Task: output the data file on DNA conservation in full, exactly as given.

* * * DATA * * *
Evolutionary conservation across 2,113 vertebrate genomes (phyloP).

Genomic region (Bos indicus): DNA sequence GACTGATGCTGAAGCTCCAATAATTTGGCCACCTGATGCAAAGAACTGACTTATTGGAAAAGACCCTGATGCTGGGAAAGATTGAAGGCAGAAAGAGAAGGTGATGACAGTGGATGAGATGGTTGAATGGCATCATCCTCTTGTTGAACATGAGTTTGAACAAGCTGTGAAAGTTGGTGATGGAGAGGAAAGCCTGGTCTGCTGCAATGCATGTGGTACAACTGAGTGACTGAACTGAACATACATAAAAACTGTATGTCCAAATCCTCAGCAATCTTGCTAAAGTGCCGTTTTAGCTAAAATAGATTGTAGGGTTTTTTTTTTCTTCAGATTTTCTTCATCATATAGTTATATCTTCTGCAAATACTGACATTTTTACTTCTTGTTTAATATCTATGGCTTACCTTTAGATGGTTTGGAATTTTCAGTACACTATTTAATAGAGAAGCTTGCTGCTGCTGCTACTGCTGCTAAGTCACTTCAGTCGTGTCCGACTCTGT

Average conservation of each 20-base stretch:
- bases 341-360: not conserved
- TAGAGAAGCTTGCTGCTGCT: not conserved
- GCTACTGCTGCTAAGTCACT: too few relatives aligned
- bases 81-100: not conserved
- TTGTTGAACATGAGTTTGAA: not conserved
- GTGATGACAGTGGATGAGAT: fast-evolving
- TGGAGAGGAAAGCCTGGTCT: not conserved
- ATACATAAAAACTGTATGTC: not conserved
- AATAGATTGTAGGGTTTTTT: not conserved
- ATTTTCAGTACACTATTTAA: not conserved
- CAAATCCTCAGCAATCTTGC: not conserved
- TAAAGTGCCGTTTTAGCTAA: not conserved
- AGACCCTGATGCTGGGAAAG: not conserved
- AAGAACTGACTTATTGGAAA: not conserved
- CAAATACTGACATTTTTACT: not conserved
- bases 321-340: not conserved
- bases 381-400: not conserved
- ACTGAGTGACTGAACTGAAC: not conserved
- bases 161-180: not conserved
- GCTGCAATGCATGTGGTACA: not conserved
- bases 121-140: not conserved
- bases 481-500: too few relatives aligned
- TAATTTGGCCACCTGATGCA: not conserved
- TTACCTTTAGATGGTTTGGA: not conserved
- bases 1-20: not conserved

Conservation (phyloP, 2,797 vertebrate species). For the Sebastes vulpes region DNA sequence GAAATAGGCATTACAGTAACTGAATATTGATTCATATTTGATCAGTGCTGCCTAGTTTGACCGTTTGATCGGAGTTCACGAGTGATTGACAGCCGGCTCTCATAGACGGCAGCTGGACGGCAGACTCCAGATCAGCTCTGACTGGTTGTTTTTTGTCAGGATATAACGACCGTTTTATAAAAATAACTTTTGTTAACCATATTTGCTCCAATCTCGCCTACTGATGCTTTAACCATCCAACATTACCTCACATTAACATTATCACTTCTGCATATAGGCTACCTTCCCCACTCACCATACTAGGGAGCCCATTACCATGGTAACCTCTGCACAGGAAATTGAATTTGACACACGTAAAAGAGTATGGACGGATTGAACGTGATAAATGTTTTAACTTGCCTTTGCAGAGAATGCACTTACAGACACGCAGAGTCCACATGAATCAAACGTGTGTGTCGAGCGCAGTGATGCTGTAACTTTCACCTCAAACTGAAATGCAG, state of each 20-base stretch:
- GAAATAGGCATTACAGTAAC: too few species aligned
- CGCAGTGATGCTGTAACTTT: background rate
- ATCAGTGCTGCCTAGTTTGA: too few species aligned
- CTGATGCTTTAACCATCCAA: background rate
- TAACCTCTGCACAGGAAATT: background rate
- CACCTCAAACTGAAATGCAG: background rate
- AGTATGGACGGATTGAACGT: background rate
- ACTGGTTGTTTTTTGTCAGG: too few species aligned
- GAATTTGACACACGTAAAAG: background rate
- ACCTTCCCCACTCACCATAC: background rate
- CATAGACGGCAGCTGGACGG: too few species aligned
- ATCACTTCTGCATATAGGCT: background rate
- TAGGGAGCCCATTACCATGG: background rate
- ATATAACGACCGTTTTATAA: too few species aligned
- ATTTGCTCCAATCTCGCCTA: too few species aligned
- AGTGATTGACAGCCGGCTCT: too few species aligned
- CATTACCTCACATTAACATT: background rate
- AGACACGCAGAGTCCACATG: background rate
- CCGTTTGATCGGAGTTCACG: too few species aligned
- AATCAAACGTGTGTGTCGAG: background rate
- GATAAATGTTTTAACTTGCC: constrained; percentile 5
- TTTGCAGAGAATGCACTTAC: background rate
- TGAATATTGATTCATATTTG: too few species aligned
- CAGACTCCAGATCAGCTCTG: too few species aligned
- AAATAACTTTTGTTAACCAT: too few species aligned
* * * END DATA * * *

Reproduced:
Evolutionary conservation across 2,113 vertebrate genomes (phyloP).

Genomic region (Bos indicus): DNA sequence GACTGATGCTGAAGCTCCAATAATTTGGCCACCTGATGCAAAGAACTGACTTATTGGAAAAGACCCTGATGCTGGGAAAGATTGAAGGCAGAAAGAGAAGGTGATGACAGTGGATGAGATGGTTGAATGGCATCATCCTCTTGTTGAACATGAGTTTGAACAAGCTGTGAAAGTTGGTGATGGAGAGGAAAGCCTGGTCTGCTGCAATGCATGTGGTACAACTGAGTGACTGAACTGAACATACATAAAAACTGTATGTCCAAATCCTCAGCAATCTTGCTAAAGTGCCGTTTTAGCTAAAATAGATTGTAGGGTTTTTTTTTTCTTCAGATTTTCTTCATCATATAGTTATATCTTCTGCAAATACTGACATTTTTACTTCTTGTTTAATATCTATGGCTTACCTTTAGATGGTTTGGAATTTTCAGTACACTATTTAATAGAGAAGCTTGCTGCTGCTGCTACTGCTGCTAAGTCACTTCAGTCGTGTCCGACTCTGT

Average conservation of each 20-base stretch:
- bases 341-360: not conserved
- TAGAGAAGCTTGCTGCTGCT: not conserved
- GCTACTGCTGCTAAGTCACT: too few relatives aligned
- bases 81-100: not conserved
- TTGTTGAACATGAGTTTGAA: not conserved
- GTGATGACAGTGGATGAGAT: fast-evolving
- TGGAGAGGAAAGCCTGGTCT: not conserved
- ATACATAAAAACTGTATGTC: not conserved
- AATAGATTGTAGGGTTTTTT: not conserved
- ATTTTCAGTACACTATTTAA: not conserved
- CAAATCCTCAGCAATCTTGC: not conserved
- TAAAGTGCCGTTTTAGCTAA: not conserved
- AGACCCTGATGCTGGGAAAG: not conserved
- AAGAACTGACTTATTGGAAA: not conserved
- CAAATACTGACATTTTTACT: not conserved
- bases 321-340: not conserved
- bases 381-400: not conserved
- ACTGAGTGACTGAACTGAAC: not conserved
- bases 161-180: not conserved
- GCTGCAATGCATGTGGTACA: not conserved
- bases 121-140: not conserved
- bases 481-500: too few relatives aligned
- TAATTTGGCCACCTGATGCA: not conserved
- TTACCTTTAGATGGTTTGGA: not conserved
- bases 1-20: not conserved

Conservation (phyloP, 2,797 vertebrate species). For the Sebastes vulpes region DNA sequence GAAATAGGCATTACAGTAACTGAATATTGATTCATATTTGATCAGTGCTGCCTAGTTTGACCGTTTGATCGGAGTTCACGAGTGATTGACAGCCGGCTCTCATAGACGGCAGCTGGACGGCAGACTCCAGATCAGCTCTGACTGGTTGTTTTTTGTCAGGATATAACGACCGTTTTATAAAAATAACTTTTGTTAACCATATTTGCTCCAATCTCGCCTACTGATGCTTTAACCATCCAACATTACCTCACATTAACATTATCACTTCTGCATATAGGCTACCTTCCCCACTCACCATACTAGGGAGCCCATTACCATGGTAACCTCTGCACAGGAAATTGAATTTGACACACGTAAAAGAGTATGGACGGATTGAACGTGATAAATGTTTTAACTTGCCTTTGCAGAGAATGCACTTACAGACACGCAGAGTCCACATGAATCAAACGTGTGTGTCGAGCGCAGTGATGCTGTAACTTTCACCTCAAACTGAAATGCAG, state of each 20-base stretch:
- GAAATAGGCATTACAGTAAC: too few species aligned
- CGCAGTGATGCTGTAACTTT: background rate
- ATCAGTGCTGCCTAGTTTGA: too few species aligned
- CTGATGCTTTAACCATCCAA: background rate
- TAACCTCTGCACAGGAAATT: background rate
- CACCTCAAACTGAAATGCAG: background rate
- AGTATGGACGGATTGAACGT: background rate
- ACTGGTTGTTTTTTGTCAGG: too few species aligned
- GAATTTGACACACGTAAAAG: background rate
- ACCTTCCCCACTCACCATAC: background rate
- CATAGACGGCAGCTGGACGG: too few species aligned
- ATCACTTCTGCATATAGGCT: background rate
- TAGGGAGCCCATTACCATGG: background rate
- ATATAACGACCGTTTTATAA: too few species aligned
- ATTTGCTCCAATCTCGCCTA: too few species aligned
- AGTGATTGACAGCCGGCTCT: too few species aligned
- CATTACCTCACATTAACATT: background rate
- AGACACGCAGAGTCCACATG: background rate
- CCGTTTGATCGGAGTTCACG: too few species aligned
- AATCAAACGTGTGTGTCGAG: background rate
- GATAAATGTTTTAACTTGCC: constrained; percentile 5
- TTTGCAGAGAATGCACTTAC: background rate
- TGAATATTGATTCATATTTG: too few species aligned
- CAGACTCCAGATCAGCTCTG: too few species aligned
- AAATAACTTTTGTTAACCAT: too few species aligned